For Thomas, circle is complete

College career proceeded in fits, starts, but guard returns home as all-star

April 10, 1999|By Christian Ewell | Christian Ewell,SUN STAFF

For two hours during tonight's Black College All-Star Game at the Baltimore Arena, Tyrone Thomas will gain a measure of recognition he never got while at Overlea High School.

"My junior and senior year [in high school], we only lost three games," said Thomas, who remembers going without postseason honors at Overlea. "I know the county schools didn't get the recognition that the city schools got, and I know in my senior year we deserved it. I just didn't have the big name."

The 6-foot-1 point guard, who led Winston-Salem State to a 23-9 record this season, will play for the North All-Stars against the South in a 6: 30 game. It follows the women's game at 4 p.m. Among his teammates will be Fred Warrick and Dorian Pena of Coppin State, and Rasheed Sparks of Morgan State.

Thomas earned the berth by averaging 12.1 points, four assists, three rebounds and two steals for the Rams, who reached the South Atlantic Regional finals in the NCAA Division II tournament.

"He was the real glue for our success," Rams coach Ricky Duckett said. "He's a tremendous person. I have not coached a player with more character and dedication than Tyrone."

Thomas' journey to this point hasn't been that hard, but as the 25-year-old attests by calling himself "an old head," it has been long.

It began normally enough, as he went to Catonsville Community College to play basketball for the 1991-92 season. But from there, he went on to a series of odd jobs.

"I decided I needed to join the working world, so I didn't go to school for three years," Thomas said. He started by mowing lawns, then moved on to selling shoes and finally ended up working for Circuit City, where he sold electronic equipment for 1 1/2 years.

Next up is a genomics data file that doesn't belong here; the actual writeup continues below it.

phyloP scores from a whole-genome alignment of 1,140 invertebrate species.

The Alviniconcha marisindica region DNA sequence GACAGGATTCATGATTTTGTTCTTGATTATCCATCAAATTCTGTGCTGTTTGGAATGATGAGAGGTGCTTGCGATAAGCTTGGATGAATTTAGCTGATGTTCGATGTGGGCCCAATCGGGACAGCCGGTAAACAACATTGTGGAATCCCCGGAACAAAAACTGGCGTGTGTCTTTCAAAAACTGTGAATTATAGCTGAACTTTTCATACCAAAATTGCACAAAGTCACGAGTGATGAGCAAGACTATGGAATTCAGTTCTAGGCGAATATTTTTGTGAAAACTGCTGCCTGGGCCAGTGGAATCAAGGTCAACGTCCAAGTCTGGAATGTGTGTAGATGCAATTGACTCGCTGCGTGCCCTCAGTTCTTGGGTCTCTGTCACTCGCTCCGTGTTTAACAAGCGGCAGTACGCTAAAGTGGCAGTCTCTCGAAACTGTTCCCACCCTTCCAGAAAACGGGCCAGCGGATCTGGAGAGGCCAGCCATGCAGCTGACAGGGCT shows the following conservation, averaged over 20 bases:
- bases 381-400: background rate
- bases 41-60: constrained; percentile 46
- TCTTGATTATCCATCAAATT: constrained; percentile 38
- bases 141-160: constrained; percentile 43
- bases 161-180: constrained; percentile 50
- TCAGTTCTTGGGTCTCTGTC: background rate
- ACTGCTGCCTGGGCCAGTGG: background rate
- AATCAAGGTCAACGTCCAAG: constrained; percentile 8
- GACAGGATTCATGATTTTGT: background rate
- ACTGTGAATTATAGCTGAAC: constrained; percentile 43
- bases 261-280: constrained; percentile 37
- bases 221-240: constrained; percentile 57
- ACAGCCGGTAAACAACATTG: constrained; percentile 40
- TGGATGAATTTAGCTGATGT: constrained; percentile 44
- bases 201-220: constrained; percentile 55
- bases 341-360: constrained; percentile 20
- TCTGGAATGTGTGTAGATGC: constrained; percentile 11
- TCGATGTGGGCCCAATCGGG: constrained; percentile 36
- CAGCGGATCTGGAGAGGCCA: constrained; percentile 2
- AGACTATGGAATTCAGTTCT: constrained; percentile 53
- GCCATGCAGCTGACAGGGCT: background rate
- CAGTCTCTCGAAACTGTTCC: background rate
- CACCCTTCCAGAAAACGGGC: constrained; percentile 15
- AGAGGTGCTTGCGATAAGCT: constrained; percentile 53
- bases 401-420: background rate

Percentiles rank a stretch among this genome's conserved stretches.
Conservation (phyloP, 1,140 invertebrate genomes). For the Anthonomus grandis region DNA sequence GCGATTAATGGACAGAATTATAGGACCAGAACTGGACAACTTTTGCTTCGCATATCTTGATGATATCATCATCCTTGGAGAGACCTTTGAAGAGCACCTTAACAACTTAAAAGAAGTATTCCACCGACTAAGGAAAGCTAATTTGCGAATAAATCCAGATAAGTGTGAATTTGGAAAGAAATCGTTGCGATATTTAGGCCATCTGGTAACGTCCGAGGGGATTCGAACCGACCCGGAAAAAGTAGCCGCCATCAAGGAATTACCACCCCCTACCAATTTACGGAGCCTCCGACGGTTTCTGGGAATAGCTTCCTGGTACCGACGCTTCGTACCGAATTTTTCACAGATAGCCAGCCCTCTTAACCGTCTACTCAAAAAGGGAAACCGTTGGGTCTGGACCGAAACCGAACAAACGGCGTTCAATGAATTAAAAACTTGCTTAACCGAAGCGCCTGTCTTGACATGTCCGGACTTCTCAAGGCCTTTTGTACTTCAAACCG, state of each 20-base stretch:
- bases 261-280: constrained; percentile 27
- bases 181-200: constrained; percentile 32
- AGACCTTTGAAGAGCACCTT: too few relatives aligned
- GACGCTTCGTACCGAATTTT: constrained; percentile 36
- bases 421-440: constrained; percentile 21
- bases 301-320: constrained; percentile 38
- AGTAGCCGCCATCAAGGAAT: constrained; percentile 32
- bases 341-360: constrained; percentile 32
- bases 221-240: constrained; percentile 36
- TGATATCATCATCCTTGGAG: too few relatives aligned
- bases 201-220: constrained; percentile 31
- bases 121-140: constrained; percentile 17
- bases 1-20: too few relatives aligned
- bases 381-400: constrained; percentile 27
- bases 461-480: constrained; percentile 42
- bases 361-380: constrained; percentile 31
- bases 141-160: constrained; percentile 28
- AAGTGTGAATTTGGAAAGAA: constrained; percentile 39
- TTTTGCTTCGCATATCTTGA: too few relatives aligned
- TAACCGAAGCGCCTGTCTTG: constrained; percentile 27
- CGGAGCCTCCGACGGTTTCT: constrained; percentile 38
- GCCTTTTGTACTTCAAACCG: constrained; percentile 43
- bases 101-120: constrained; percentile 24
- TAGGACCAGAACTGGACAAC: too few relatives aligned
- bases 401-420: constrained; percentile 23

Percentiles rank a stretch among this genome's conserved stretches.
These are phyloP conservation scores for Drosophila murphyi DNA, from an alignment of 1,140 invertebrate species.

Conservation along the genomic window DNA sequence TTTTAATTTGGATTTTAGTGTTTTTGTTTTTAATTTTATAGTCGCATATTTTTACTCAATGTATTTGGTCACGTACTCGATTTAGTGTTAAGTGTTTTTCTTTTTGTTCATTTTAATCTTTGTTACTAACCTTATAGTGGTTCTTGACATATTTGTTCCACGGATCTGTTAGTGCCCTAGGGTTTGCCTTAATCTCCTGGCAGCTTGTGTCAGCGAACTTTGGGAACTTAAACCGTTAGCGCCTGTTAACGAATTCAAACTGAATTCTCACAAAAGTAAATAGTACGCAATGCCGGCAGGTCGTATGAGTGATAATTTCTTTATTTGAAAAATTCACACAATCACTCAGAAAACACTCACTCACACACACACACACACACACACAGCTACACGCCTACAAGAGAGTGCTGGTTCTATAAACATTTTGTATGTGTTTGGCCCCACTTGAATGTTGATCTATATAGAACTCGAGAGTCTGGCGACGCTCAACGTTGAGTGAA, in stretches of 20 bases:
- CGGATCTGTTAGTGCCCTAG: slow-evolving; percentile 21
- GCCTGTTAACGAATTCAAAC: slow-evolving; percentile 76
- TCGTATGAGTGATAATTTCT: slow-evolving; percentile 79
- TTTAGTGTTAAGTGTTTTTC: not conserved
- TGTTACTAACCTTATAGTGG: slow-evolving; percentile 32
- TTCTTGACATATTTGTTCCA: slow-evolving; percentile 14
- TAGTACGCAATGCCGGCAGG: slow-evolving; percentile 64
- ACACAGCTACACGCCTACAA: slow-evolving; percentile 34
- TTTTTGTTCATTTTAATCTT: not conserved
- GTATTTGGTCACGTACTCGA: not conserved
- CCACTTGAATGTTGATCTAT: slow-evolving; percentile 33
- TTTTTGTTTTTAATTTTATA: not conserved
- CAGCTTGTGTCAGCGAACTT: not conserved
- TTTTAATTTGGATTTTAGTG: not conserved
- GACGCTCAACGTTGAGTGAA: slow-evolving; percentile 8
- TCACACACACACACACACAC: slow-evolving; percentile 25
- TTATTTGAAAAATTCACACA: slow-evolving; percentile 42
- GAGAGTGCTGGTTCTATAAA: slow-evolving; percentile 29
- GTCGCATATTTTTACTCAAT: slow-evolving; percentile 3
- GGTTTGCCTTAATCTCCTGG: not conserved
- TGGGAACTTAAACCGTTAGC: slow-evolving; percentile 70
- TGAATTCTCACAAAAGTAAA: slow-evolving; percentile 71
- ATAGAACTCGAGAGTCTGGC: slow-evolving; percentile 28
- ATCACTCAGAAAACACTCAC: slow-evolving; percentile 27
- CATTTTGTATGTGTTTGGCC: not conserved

The work allowed him a certain amount of independence. He could pay for his own place to live instead of staying with his parents. He could drive his own car.

Still, he was captive to the tug of basketball and the knowledge that he could put off his education for only so long.

"My heart was just saying, `Go back to school and play ball,' " Thomas said. "I needed to try to get my education while I was still young and could make the best of it."

He enrolled at Dundalk Community College for the 1994-95 school year, while still working at Circuit City, a job he eventually had to quit to make time for schoolwork and practices.

"I was just missing the money coming in," Thomas said. "Getting a paycheck every two weeks, of my own money. I had to depend on my parents a little more. I'm managing so far."

Interested in attending a historically black college, he ended up at Winston-Salem State. Then-coach Samuel Hangar began recruiting Thomas after a postseason camp in New Jersey following his season at Dundalk.

As an off-guard, he led the team in scoring with 14.3 points per game during the 1997-98 season. Duckett knew upon taking the Winston-Salem job that spring that the Rams were in need of a point guard and that Thomas could fill the role.

"I pretty much knew what type of player he was," Duckett said. "I knew we needed a point guard and a leader. I knew he would fit that role better than that of a two-guard."

A sports management major, Thomas said he hasn't made any decisions as to what he's going to do next, partially because he is 20 units shy of graduation.

But for now, he's waiting to see what opportunities he can create with a good performance tonight.

"I just want to wait until after this game, see how things work out for me then," Thomas said. "Hopefully I'll be playing somewhere in August or September."

Black College All-Star Game

When: Today; women's game at 4 p.m., men's at 6: 30 p.m.

Where: Baltimore Arena

Who: The best basketball players selected from historically black colleges and universities. Those of local interest include Fred Warrick and Dorian Pena of Coppin State and Rasheed Sparks of Morgan State. Baltimore native Tyrone Thomas of Winston-Salem State also will be playing. Trenita Shields and Rashida Brooks of Bowie State will play in the women's game.

Tickets: $15 and $20 (courtside)

TV: HTS, 2 p.m. Wednesday. Pub Date: 4/10/99

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